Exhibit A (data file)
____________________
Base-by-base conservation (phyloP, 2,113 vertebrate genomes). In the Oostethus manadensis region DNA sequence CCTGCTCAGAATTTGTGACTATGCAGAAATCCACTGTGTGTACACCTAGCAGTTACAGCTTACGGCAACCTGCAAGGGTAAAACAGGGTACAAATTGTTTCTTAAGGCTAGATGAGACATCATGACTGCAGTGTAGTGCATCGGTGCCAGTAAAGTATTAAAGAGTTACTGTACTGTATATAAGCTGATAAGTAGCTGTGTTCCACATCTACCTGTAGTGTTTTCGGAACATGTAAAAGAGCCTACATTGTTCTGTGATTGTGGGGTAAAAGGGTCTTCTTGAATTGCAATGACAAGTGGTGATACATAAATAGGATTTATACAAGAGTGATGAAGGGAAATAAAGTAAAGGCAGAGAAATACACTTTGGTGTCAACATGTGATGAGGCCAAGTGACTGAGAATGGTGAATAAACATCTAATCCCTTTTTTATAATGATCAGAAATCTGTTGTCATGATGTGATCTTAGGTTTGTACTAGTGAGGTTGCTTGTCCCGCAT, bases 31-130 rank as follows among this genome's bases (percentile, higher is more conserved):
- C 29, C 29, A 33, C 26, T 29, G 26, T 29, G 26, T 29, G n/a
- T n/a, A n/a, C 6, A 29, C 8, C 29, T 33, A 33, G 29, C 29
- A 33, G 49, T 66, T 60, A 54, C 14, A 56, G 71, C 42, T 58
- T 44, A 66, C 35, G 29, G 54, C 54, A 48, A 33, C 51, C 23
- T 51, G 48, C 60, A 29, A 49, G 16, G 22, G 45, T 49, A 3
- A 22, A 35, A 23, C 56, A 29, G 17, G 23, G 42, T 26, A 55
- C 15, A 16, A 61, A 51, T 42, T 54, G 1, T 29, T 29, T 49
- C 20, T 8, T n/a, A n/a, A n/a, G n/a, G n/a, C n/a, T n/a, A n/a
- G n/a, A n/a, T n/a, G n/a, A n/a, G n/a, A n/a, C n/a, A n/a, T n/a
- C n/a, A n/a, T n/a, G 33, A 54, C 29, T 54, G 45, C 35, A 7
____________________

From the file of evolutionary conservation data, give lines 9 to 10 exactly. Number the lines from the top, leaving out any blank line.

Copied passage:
- C 20, T 8, T n/a, A n/a, A n/a, G n/a, G n/a, C n/a, T n/a, A n/a
- G n/a, A n/a, T n/a, G n/a, A n/a, G n/a, A n/a, C n/a, A n/a, T n/a